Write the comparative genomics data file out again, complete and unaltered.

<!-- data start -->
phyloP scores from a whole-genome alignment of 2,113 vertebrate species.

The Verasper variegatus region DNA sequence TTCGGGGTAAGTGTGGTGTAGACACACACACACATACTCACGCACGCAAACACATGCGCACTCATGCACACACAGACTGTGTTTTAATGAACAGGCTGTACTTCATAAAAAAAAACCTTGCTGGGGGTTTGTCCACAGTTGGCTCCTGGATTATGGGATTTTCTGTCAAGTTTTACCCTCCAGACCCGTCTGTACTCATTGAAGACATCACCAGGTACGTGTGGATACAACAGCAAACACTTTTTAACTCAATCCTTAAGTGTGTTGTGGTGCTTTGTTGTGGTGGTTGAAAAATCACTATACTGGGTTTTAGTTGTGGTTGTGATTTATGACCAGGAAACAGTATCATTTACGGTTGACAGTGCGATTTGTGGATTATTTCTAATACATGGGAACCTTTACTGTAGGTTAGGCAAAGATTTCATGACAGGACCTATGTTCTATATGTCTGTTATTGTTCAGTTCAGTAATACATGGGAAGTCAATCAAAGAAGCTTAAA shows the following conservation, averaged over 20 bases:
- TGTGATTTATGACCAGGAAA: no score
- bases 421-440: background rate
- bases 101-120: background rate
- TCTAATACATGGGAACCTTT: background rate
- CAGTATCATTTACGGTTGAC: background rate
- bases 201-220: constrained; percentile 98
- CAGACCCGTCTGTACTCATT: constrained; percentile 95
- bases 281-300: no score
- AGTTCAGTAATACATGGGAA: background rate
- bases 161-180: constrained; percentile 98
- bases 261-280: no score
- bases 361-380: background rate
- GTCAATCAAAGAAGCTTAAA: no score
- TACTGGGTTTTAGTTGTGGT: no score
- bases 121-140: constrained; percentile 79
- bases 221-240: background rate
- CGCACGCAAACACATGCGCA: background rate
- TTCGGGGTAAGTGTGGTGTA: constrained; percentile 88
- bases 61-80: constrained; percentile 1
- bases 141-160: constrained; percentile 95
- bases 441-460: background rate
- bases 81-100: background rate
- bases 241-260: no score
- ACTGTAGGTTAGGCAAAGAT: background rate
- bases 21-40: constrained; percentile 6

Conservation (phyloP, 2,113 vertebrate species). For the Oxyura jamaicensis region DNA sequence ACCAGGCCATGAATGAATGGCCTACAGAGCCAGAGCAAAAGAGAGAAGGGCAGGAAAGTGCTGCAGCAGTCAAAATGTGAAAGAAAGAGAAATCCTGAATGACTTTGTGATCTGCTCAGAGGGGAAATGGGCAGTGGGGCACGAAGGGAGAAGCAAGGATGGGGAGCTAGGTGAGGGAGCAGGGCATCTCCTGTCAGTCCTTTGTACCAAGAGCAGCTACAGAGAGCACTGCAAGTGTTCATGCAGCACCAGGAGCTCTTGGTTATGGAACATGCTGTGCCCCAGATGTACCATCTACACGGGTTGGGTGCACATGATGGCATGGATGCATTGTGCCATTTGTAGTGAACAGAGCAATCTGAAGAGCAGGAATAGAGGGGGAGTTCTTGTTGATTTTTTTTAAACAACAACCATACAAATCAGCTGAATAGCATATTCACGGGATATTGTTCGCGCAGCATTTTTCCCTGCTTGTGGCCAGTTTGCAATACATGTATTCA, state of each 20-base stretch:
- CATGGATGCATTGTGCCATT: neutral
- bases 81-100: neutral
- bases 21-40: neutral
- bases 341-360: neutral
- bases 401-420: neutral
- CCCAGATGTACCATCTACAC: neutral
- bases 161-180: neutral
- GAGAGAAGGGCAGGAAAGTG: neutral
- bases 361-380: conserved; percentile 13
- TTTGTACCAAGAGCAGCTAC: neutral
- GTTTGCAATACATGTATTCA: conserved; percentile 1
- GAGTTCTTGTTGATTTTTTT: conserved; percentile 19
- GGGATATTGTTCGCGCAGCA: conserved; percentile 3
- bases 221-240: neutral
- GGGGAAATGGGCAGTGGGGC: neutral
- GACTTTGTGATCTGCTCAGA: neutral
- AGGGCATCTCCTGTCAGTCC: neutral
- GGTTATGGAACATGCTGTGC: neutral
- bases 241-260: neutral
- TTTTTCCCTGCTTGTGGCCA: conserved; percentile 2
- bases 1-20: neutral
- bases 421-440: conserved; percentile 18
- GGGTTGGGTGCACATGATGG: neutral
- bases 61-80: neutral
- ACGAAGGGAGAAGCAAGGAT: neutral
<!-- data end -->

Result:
phyloP scores from a whole-genome alignment of 2,113 vertebrate species.

The Verasper variegatus region DNA sequence TTCGGGGTAAGTGTGGTGTAGACACACACACACATACTCACGCACGCAAACACATGCGCACTCATGCACACACAGACTGTGTTTTAATGAACAGGCTGTACTTCATAAAAAAAAACCTTGCTGGGGGTTTGTCCACAGTTGGCTCCTGGATTATGGGATTTTCTGTCAAGTTTTACCCTCCAGACCCGTCTGTACTCATTGAAGACATCACCAGGTACGTGTGGATACAACAGCAAACACTTTTTAACTCAATCCTTAAGTGTGTTGTGGTGCTTTGTTGTGGTGGTTGAAAAATCACTATACTGGGTTTTAGTTGTGGTTGTGATTTATGACCAGGAAACAGTATCATTTACGGTTGACAGTGCGATTTGTGGATTATTTCTAATACATGGGAACCTTTACTGTAGGTTAGGCAAAGATTTCATGACAGGACCTATGTTCTATATGTCTGTTATTGTTCAGTTCAGTAATACATGGGAAGTCAATCAAAGAAGCTTAAA shows the following conservation, averaged over 20 bases:
- TGTGATTTATGACCAGGAAA: no score
- bases 421-440: background rate
- bases 101-120: background rate
- TCTAATACATGGGAACCTTT: background rate
- CAGTATCATTTACGGTTGAC: background rate
- bases 201-220: constrained; percentile 98
- CAGACCCGTCTGTACTCATT: constrained; percentile 95
- bases 281-300: no score
- AGTTCAGTAATACATGGGAA: background rate
- bases 161-180: constrained; percentile 98
- bases 261-280: no score
- bases 361-380: background rate
- GTCAATCAAAGAAGCTTAAA: no score
- TACTGGGTTTTAGTTGTGGT: no score
- bases 121-140: constrained; percentile 79
- bases 221-240: background rate
- CGCACGCAAACACATGCGCA: background rate
- TTCGGGGTAAGTGTGGTGTA: constrained; percentile 88
- bases 61-80: constrained; percentile 1
- bases 141-160: constrained; percentile 95
- bases 441-460: background rate
- bases 81-100: background rate
- bases 241-260: no score
- ACTGTAGGTTAGGCAAAGAT: background rate
- bases 21-40: constrained; percentile 6

Conservation (phyloP, 2,113 vertebrate species). For the Oxyura jamaicensis region DNA sequence ACCAGGCCATGAATGAATGGCCTACAGAGCCAGAGCAAAAGAGAGAAGGGCAGGAAAGTGCTGCAGCAGTCAAAATGTGAAAGAAAGAGAAATCCTGAATGACTTTGTGATCTGCTCAGAGGGGAAATGGGCAGTGGGGCACGAAGGGAGAAGCAAGGATGGGGAGCTAGGTGAGGGAGCAGGGCATCTCCTGTCAGTCCTTTGTACCAAGAGCAGCTACAGAGAGCACTGCAAGTGTTCATGCAGCACCAGGAGCTCTTGGTTATGGAACATGCTGTGCCCCAGATGTACCATCTACACGGGTTGGGTGCACATGATGGCATGGATGCATTGTGCCATTTGTAGTGAACAGAGCAATCTGAAGAGCAGGAATAGAGGGGGAGTTCTTGTTGATTTTTTTTAAACAACAACCATACAAATCAGCTGAATAGCATATTCACGGGATATTGTTCGCGCAGCATTTTTCCCTGCTTGTGGCCAGTTTGCAATACATGTATTCA, state of each 20-base stretch:
- CATGGATGCATTGTGCCATT: neutral
- bases 81-100: neutral
- bases 21-40: neutral
- bases 341-360: neutral
- bases 401-420: neutral
- CCCAGATGTACCATCTACAC: neutral
- bases 161-180: neutral
- GAGAGAAGGGCAGGAAAGTG: neutral
- bases 361-380: conserved; percentile 13
- TTTGTACCAAGAGCAGCTAC: neutral
- GTTTGCAATACATGTATTCA: conserved; percentile 1
- GAGTTCTTGTTGATTTTTTT: conserved; percentile 19
- GGGATATTGTTCGCGCAGCA: conserved; percentile 3
- bases 221-240: neutral
- GGGGAAATGGGCAGTGGGGC: neutral
- GACTTTGTGATCTGCTCAGA: neutral
- AGGGCATCTCCTGTCAGTCC: neutral
- GGTTATGGAACATGCTGTGC: neutral
- bases 241-260: neutral
- TTTTTCCCTGCTTGTGGCCA: conserved; percentile 2
- bases 1-20: neutral
- bases 421-440: conserved; percentile 18
- GGGTTGGGTGCACATGATGG: neutral
- bases 61-80: neutral
- ACGAAGGGAGAAGCAAGGAT: neutral